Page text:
The research in our group is situated at the boundary between cold gases, condensed matter and computational physics. We are interested in first principles quantitative approaches to strongly correlated many-body systems. Combining these three fields often offers a new perspective on long-standing problems.
Cold gases are systems that are ideally suited to implement prototypical strongly-correlated models in an experiment thanks to their cleanliness, tunability and the control one has over them. In other words, they can be used as quantum simulators. We are interested in a quantitative description of such systems in order to perform the necessary benchmarking steps of these analog devices. This has been successfully undertaken for a variety of systems in different contexts.
In the picture, a comparison between simulations and experiment is shown for time-of-flight images of the three-dimensional Bose-Hubbard model for 5 different temperatures. The lack of any visible difference between the two results shows the degree of control we have over these systems. See more in the original publication.
Regarding condensed matter physics we study the properties of Helium-4 and supersolids. A supersolid is an elusive phase of matter that simultaneously displays crystalline and superfluid order. According to quantum mechanics, this is perfectly allowed, but hard to find experimentally. Solid Helium-4 had been suggested as a prime candidate, but consensus is growing that it remains an insulator. However, such defects as grain boundaries and dislocations may under certain conditions support superflow. Disordered bosonic systems are also of special interest to us, featuring the Bose glass phase, which is compressible and gapless but nevertheless an insulator. We are also working on dimensional crossovers, both for bosons and fermions, which are relevant for low-dimensional (super)conductors and have recently started investigating Renyi entropies and entanglement properties.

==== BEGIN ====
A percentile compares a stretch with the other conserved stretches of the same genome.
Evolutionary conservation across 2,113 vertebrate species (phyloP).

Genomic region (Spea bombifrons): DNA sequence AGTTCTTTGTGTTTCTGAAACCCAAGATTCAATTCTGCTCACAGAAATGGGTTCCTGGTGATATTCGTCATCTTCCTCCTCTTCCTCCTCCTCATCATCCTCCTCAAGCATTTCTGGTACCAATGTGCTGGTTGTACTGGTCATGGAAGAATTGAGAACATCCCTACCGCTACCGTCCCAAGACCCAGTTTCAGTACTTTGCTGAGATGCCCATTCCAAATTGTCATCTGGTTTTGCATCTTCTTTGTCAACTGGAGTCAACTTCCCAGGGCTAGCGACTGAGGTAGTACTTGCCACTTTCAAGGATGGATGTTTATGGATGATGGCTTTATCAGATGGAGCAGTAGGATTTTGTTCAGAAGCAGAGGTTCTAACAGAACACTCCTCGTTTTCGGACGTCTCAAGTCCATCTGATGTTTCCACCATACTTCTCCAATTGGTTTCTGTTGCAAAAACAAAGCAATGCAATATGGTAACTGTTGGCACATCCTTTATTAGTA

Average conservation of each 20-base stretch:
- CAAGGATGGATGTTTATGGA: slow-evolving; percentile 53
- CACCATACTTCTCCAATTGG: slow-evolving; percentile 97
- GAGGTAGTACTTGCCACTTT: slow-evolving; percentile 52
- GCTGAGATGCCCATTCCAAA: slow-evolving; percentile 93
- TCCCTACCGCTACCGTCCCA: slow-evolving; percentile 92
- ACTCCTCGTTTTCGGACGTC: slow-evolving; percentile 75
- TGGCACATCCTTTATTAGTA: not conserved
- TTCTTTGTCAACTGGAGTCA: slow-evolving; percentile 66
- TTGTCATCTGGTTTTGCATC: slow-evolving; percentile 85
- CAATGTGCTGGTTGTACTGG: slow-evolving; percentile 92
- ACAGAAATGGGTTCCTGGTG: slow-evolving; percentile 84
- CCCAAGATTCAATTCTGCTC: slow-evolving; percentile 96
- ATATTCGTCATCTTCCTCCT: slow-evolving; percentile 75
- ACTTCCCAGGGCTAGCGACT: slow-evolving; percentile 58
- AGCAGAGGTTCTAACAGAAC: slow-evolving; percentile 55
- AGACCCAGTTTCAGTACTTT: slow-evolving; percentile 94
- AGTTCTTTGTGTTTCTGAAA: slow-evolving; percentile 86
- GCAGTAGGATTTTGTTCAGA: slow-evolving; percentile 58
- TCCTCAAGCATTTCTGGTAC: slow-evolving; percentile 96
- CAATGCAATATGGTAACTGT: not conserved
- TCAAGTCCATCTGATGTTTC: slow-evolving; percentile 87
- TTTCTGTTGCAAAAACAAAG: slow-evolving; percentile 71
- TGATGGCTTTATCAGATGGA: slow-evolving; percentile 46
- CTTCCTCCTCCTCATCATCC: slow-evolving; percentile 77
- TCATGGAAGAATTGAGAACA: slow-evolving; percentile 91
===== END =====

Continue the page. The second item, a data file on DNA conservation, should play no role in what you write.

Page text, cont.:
Often algorithmic and technical advances in numerical methods are needed in order to arrive at new results. These methods include path integral Monte Carlo (PIMC) with worm-type updates, determinant Monte Carlo (detMC), diagrammatic Monte Carlo (diagMC), and dynamical mean-field theory (DMFT) and cluster extensions for bosons and fermions. PIMC works extremely well for bosonic systems, whereas detMC is well suited for fermionic systems at half filling. These methods fail for general fermionic problems because of the sign problem. In diagMC we explore the possibilities a sampling of the Feynman series (which has a sign problem that is not volume dependent) might offer for strongly correlated systems. In the DMFT approach we go in another direction: The system is solved selfconsistently for a small cluster while preserving information in Matsubara domain. If big enough clusters can be studied, the thermodynamic answer may be found after extrapolation in the cluster size.